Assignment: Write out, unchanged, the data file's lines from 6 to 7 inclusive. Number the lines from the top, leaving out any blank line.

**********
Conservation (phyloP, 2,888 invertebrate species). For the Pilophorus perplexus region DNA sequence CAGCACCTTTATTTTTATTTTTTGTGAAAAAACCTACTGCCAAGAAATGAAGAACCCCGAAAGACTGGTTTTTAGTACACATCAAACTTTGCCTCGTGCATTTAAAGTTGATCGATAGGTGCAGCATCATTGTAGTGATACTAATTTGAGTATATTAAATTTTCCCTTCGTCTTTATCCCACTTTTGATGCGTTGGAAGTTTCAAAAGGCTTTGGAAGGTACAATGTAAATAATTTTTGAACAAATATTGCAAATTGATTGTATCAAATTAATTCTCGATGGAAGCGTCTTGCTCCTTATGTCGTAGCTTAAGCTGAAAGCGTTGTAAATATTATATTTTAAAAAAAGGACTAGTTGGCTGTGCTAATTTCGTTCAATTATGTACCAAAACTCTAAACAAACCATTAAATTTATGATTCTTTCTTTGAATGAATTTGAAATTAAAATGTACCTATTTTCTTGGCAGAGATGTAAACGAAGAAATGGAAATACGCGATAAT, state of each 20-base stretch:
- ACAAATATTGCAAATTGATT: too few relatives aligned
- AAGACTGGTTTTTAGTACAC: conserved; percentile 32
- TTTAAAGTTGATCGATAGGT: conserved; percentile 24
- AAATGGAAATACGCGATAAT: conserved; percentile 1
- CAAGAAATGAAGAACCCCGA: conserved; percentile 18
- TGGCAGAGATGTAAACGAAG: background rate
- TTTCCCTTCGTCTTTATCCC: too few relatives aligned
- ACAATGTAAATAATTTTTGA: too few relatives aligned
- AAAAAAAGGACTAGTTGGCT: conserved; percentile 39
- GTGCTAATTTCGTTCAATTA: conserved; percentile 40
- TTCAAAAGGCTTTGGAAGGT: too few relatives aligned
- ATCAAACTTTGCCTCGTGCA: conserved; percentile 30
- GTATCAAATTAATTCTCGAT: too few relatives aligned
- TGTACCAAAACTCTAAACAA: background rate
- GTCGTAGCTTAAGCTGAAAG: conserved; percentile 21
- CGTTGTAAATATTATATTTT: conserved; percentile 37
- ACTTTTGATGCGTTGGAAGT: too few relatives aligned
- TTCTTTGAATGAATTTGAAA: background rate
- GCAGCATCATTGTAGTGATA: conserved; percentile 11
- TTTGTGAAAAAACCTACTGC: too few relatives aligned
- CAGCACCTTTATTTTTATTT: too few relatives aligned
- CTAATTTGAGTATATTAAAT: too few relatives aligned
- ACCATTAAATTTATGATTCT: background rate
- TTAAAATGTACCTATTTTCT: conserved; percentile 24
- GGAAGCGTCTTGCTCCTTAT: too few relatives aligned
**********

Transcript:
- CAAGAAATGAAGAACCCCGA: conserved; percentile 18
- TGGCAGAGATGTAAACGAAG: background rate